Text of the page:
Lees op Brussels Express

By now, we hopefully are all aware that non-Belgians can vote in the communal elections in Belgium, especially since the next one will be on October 14 and the deadline for registration is on July 31. But do you know that non-Belgian EU citizens can also run for office in the communes?


Yes, you got that right. In fact, while many non-Belgians in Brussels may have been forgetting the local elections and neglecting their precious democratic right to vote, other non-Belgians have gone far beyond just voting. They ran for councillor, got elected, and dedicated themselves to serving the city. 

Today, we introduce you to some of your fellow non-Belgians in Brussels who currently occupy a position in their respective communes.


Rik Jellema 

  • Country of Origin: The Netherlands
  • Commune: Etterbeek
  • Position: Alderman for public works and roads, public buildings, development of green spaces, and sustainable neighborhood contracts
  • Party: Ecolo-Groen

Rik Jellema is quite the historic figure in Brussels local politics.  In 2000, when non-Belgians were allowed to participate in the communal elections and EU citizens were allowed to run for communal office for the first time, he was the very first non-Belgian to be elected councillor in the Brussels region. And then, when elected non-Belgians secured the right to become aldermen and alderwomen in 2006,  he again became the very first non-Belgian in Brussels to be appointed alderman in 2012.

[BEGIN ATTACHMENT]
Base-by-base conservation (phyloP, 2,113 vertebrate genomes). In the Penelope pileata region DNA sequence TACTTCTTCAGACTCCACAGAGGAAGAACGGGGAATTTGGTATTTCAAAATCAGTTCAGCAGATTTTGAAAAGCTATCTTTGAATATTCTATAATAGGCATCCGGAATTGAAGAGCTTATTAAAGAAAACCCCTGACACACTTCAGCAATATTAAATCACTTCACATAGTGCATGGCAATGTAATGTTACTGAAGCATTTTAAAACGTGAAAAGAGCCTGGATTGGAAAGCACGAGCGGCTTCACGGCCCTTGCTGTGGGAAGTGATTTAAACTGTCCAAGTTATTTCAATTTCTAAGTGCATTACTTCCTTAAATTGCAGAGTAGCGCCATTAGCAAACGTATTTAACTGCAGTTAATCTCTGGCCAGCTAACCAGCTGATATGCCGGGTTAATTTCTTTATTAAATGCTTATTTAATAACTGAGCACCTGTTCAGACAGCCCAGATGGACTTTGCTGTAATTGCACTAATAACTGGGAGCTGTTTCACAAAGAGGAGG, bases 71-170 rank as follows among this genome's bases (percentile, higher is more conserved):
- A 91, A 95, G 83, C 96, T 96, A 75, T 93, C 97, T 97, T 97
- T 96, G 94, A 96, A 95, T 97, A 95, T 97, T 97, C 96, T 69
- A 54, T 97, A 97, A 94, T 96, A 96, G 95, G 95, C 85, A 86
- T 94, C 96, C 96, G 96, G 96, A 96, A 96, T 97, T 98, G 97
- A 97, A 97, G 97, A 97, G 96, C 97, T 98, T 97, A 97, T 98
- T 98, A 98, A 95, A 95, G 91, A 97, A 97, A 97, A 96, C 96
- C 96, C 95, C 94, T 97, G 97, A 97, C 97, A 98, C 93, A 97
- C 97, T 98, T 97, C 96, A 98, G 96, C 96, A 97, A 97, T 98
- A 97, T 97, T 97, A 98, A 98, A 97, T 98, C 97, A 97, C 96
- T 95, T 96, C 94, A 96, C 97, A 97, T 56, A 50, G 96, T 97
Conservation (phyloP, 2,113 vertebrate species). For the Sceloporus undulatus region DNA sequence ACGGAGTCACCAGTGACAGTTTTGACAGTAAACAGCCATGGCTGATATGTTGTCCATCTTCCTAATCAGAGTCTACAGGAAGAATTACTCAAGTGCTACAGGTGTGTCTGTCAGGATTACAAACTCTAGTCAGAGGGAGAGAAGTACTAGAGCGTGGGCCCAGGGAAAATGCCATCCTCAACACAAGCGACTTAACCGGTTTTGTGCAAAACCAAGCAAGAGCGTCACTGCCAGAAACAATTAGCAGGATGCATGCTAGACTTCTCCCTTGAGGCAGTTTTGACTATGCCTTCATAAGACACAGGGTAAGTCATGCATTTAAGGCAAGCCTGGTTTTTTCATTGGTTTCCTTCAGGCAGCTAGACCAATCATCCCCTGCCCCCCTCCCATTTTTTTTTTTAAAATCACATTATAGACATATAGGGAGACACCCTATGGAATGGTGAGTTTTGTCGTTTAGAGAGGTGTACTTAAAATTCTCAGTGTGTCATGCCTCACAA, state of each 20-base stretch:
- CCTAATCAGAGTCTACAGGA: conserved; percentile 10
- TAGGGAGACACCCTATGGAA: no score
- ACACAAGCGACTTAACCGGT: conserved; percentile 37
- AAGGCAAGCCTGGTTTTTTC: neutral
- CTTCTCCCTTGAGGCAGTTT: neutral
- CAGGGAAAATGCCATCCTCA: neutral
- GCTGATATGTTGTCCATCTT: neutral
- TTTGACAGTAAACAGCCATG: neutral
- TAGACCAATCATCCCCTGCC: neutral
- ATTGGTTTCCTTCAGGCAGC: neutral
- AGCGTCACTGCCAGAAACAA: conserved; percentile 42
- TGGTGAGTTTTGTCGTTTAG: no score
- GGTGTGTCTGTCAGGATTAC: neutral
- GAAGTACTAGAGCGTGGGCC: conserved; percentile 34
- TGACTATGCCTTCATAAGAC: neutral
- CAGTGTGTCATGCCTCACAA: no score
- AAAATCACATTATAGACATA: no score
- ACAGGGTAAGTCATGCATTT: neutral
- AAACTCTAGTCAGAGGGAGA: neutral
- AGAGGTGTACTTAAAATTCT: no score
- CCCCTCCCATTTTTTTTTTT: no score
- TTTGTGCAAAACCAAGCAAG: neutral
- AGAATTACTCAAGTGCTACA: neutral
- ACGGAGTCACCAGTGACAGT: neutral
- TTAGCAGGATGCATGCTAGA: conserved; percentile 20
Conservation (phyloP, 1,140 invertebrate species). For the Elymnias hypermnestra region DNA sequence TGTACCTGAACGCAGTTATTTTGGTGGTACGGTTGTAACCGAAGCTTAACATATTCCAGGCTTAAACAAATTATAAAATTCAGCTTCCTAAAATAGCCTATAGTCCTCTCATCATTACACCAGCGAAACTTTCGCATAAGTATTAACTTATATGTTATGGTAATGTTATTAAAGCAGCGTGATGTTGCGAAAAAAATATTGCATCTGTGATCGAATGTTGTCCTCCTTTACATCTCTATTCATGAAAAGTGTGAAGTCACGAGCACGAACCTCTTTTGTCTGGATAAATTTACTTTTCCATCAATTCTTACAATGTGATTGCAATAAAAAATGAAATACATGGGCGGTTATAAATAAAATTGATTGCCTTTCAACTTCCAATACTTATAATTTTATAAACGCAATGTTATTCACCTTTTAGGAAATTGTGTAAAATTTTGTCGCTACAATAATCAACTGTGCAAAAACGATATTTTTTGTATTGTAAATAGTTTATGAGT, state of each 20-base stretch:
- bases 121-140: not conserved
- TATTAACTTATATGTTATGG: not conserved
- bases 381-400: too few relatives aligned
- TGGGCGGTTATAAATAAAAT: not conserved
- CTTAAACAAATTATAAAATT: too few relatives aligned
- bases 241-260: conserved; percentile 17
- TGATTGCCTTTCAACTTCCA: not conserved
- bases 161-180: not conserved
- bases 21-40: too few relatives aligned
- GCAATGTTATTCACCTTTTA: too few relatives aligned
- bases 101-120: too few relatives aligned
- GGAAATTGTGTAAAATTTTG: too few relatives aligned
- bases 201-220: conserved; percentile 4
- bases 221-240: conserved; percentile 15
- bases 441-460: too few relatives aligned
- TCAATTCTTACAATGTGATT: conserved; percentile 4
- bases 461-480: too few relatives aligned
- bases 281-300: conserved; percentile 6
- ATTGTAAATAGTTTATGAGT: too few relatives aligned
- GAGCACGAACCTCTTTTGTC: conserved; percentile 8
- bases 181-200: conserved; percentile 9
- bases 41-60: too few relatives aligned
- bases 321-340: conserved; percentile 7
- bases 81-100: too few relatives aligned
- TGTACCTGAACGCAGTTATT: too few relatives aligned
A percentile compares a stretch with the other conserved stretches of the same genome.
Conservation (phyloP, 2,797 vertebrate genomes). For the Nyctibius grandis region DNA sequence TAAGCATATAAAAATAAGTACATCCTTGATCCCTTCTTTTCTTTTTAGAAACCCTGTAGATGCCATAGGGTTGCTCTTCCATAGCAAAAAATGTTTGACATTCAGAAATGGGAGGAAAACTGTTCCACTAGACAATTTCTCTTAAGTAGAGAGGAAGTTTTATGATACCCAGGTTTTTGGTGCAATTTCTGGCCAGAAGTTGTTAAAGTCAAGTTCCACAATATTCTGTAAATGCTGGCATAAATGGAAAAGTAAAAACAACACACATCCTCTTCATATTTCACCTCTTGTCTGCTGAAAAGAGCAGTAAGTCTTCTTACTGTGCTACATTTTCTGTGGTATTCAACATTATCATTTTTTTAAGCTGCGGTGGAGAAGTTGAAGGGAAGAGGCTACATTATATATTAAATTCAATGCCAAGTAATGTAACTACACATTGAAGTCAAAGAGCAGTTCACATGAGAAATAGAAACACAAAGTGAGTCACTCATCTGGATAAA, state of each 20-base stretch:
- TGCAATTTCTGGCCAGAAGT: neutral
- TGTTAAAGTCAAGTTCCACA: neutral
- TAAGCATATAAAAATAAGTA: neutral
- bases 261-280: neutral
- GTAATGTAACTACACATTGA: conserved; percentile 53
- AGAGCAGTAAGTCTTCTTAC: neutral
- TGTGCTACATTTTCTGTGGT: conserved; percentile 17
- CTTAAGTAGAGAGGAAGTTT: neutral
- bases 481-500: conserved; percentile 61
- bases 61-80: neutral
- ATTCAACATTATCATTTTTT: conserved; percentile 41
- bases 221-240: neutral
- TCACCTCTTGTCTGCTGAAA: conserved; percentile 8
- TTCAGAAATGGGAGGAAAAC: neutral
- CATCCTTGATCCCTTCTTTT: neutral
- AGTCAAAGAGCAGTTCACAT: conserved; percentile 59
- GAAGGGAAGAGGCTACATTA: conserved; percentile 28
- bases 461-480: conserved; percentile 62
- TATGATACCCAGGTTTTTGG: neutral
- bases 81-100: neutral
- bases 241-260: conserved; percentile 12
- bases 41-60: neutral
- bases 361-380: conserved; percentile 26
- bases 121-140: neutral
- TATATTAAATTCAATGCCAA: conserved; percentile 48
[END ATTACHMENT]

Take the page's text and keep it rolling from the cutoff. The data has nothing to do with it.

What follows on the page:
Originally from Leeuwarden in the northern side of the Netherlands, Jellema moved to Brussels in 1987 to work as a translator for the Council of the European Union. In 1991, he joined Flemish political party Agalev which later became known as Groen. After two legi

slative terms as councillor, he became a member of the Collège échevinal or the Board of Mayor and Aldermen of Etterbeek.

Under his leadership, Etterbeek was granted its first sustainable neighborhood contract by the Brussels regional government in 2013. The project, which is now in its final phase, aims to produce more affordable housing and nurseries, and develop more green spaces in Etterbeek.

As a non-Belgian public servant in Brussels, Jellema considers himself an advocate for all Bruxellois – whether Belgian or non-Belgian, European or non-European. He says, regardless of background, residents of Brussels all have the same human needs: a good school for our children, clean streets, good air quality, security, etc.

So what is it like working with Belgian politicians? Jellema admits clashes are inevitable at times. As a Dutchman, he says he is wont to “say what he does and do what he says.” And this straightforward style of politics doesn’t always sit well with Belgian diplomacy and sensitivity. But he says, he always does his best not to provoke the Belgians while still maintaining his ground.

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